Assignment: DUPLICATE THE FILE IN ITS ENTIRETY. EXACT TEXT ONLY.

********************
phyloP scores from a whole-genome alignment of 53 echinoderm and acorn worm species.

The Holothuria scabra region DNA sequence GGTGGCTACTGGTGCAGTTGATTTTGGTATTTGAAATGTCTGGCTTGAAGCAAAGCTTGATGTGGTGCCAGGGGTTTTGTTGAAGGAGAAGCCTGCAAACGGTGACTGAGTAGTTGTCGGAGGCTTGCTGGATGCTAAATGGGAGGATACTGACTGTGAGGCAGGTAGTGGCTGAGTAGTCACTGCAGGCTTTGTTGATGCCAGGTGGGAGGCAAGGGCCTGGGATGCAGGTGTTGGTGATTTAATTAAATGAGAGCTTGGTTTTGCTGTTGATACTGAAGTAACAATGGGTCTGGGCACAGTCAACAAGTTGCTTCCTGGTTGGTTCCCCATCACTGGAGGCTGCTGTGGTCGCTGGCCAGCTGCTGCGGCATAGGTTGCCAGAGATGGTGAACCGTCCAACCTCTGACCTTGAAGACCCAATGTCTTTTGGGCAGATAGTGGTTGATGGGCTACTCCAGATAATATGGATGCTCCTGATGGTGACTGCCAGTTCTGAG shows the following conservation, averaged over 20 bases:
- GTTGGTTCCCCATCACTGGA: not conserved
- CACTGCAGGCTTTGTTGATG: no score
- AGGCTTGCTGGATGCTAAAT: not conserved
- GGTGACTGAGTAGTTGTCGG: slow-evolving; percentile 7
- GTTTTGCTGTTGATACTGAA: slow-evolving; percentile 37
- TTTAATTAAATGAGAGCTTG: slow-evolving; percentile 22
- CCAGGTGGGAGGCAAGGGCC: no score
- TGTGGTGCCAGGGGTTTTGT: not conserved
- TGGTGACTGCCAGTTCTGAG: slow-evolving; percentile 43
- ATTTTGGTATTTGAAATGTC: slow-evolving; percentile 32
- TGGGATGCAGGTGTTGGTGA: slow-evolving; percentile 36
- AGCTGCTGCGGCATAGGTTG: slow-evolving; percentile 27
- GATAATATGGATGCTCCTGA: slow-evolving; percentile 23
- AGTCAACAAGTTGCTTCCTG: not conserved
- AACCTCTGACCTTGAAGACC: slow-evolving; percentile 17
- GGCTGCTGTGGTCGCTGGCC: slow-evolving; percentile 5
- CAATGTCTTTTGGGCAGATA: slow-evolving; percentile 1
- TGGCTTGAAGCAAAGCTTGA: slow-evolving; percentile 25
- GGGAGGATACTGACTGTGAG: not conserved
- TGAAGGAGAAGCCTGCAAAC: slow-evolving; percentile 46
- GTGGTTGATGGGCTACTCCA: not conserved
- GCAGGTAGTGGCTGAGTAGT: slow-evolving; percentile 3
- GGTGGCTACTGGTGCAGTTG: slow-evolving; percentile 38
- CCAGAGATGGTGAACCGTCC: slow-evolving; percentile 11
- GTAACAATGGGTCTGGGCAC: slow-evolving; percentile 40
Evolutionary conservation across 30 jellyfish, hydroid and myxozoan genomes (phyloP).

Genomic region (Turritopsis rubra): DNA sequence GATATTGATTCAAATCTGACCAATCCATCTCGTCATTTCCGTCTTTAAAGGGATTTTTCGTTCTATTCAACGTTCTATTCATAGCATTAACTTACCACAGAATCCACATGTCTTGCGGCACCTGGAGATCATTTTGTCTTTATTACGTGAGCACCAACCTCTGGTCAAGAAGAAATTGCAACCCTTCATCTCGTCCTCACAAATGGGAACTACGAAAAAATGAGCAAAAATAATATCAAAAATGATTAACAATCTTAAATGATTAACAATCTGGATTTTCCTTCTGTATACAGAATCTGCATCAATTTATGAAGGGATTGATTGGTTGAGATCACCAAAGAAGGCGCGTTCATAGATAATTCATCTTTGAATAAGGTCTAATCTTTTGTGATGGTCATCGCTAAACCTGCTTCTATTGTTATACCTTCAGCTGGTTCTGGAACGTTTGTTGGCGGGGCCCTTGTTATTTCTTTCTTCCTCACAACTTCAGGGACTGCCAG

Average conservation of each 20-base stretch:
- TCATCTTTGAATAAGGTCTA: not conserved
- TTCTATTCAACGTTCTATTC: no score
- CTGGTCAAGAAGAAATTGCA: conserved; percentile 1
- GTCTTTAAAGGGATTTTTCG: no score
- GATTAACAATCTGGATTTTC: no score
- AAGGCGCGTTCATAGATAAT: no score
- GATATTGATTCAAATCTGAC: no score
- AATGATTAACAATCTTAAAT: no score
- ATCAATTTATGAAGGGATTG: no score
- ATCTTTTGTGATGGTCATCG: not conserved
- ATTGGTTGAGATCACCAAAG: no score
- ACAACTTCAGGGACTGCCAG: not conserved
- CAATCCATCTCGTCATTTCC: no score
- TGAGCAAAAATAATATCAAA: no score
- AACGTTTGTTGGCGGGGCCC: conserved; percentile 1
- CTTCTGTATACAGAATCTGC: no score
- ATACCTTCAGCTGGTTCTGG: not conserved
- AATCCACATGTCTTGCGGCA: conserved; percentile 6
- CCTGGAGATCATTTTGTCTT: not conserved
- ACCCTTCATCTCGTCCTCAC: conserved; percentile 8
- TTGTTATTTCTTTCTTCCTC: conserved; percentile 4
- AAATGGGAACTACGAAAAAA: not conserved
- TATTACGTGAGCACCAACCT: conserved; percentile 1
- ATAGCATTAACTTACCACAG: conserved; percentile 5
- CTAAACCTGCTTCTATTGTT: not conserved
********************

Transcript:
phyloP scores from a whole-genome alignment of 53 echinoderm and acorn worm species.

The Holothuria scabra region DNA sequence GGTGGCTACTGGTGCAGTTGATTTTGGTATTTGAAATGTCTGGCTTGAAGCAAAGCTTGATGTGGTGCCAGGGGTTTTGTTGAAGGAGAAGCCTGCAAACGGTGACTGAGTAGTTGTCGGAGGCTTGCTGGATGCTAAATGGGAGGATACTGACTGTGAGGCAGGTAGTGGCTGAGTAGTCACTGCAGGCTTTGTTGATGCCAGGTGGGAGGCAAGGGCCTGGGATGCAGGTGTTGGTGATTTAATTAAATGAGAGCTTGGTTTTGCTGTTGATACTGAAGTAACAATGGGTCTGGGCACAGTCAACAAGTTGCTTCCTGGTTGGTTCCCCATCACTGGAGGCTGCTGTGGTCGCTGGCCAGCTGCTGCGGCATAGGTTGCCAGAGATGGTGAACCGTCCAACCTCTGACCTTGAAGACCCAATGTCTTTTGGGCAGATAGTGGTTGATGGGCTACTCCAGATAATATGGATGCTCCTGATGGTGACTGCCAGTTCTGAG shows the following conservation, averaged over 20 bases:
- GTTGGTTCCCCATCACTGGA: not conserved
- CACTGCAGGCTTTGTTGATG: no score
- AGGCTTGCTGGATGCTAAAT: not conserved
- GGTGACTGAGTAGTTGTCGG: slow-evolving; percentile 7
- GTTTTGCTGTTGATACTGAA: slow-evolving; percentile 37
- TTTAATTAAATGAGAGCTTG: slow-evolving; percentile 22
- CCAGGTGGGAGGCAAGGGCC: no score
- TGTGGTGCCAGGGGTTTTGT: not conserved
- TGGTGACTGCCAGTTCTGAG: slow-evolving; percentile 43
- ATTTTGGTATTTGAAATGTC: slow-evolving; percentile 32
- TGGGATGCAGGTGTTGGTGA: slow-evolving; percentile 36
- AGCTGCTGCGGCATAGGTTG: slow-evolving; percentile 27
- GATAATATGGATGCTCCTGA: slow-evolving; percentile 23
- AGTCAACAAGTTGCTTCCTG: not conserved
- AACCTCTGACCTTGAAGACC: slow-evolving; percentile 17
- GGCTGCTGTGGTCGCTGGCC: slow-evolving; percentile 5
- CAATGTCTTTTGGGCAGATA: slow-evolving; percentile 1
- TGGCTTGAAGCAAAGCTTGA: slow-evolving; percentile 25
- GGGAGGATACTGACTGTGAG: not conserved
- TGAAGGAGAAGCCTGCAAAC: slow-evolving; percentile 46
- GTGGTTGATGGGCTACTCCA: not conserved
- GCAGGTAGTGGCTGAGTAGT: slow-evolving; percentile 3
- GGTGGCTACTGGTGCAGTTG: slow-evolving; percentile 38
- CCAGAGATGGTGAACCGTCC: slow-evolving; percentile 11
- GTAACAATGGGTCTGGGCAC: slow-evolving; percentile 40
Evolutionary conservation across 30 jellyfish, hydroid and myxozoan genomes (phyloP).

Genomic region (Turritopsis rubra): DNA sequence GATATTGATTCAAATCTGACCAATCCATCTCGTCATTTCCGTCTTTAAAGGGATTTTTCGTTCTATTCAACGTTCTATTCATAGCATTAACTTACCACAGAATCCACATGTCTTGCGGCACCTGGAGATCATTTTGTCTTTATTACGTGAGCACCAACCTCTGGTCAAGAAGAAATTGCAACCCTTCATCTCGTCCTCACAAATGGGAACTACGAAAAAATGAGCAAAAATAATATCAAAAATGATTAACAATCTTAAATGATTAACAATCTGGATTTTCCTTCTGTATACAGAATCTGCATCAATTTATGAAGGGATTGATTGGTTGAGATCACCAAAGAAGGCGCGTTCATAGATAATTCATCTTTGAATAAGGTCTAATCTTTTGTGATGGTCATCGCTAAACCTGCTTCTATTGTTATACCTTCAGCTGGTTCTGGAACGTTTGTTGGCGGGGCCCTTGTTATTTCTTTCTTCCTCACAACTTCAGGGACTGCCAG

Average conservation of each 20-base stretch:
- TCATCTTTGAATAAGGTCTA: not conserved
- TTCTATTCAACGTTCTATTC: no score
- CTGGTCAAGAAGAAATTGCA: conserved; percentile 1
- GTCTTTAAAGGGATTTTTCG: no score
- GATTAACAATCTGGATTTTC: no score
- AAGGCGCGTTCATAGATAAT: no score
- GATATTGATTCAAATCTGAC: no score
- AATGATTAACAATCTTAAAT: no score
- ATCAATTTATGAAGGGATTG: no score
- ATCTTTTGTGATGGTCATCG: not conserved
- ATTGGTTGAGATCACCAAAG: no score
- ACAACTTCAGGGACTGCCAG: not conserved
- CAATCCATCTCGTCATTTCC: no score
- TGAGCAAAAATAATATCAAA: no score
- AACGTTTGTTGGCGGGGCCC: conserved; percentile 1
- CTTCTGTATACAGAATCTGC: no score
- ATACCTTCAGCTGGTTCTGG: not conserved
- AATCCACATGTCTTGCGGCA: conserved; percentile 6
- CCTGGAGATCATTTTGTCTT: not conserved
- ACCCTTCATCTCGTCCTCAC: conserved; percentile 8
- TTGTTATTTCTTTCTTCCTC: conserved; percentile 4
- AAATGGGAACTACGAAAAAA: not conserved
- TATTACGTGAGCACCAACCT: conserved; percentile 1
- ATAGCATTAACTTACCACAG: conserved; percentile 5
- CTAAACCTGCTTCTATTGTT: not conserved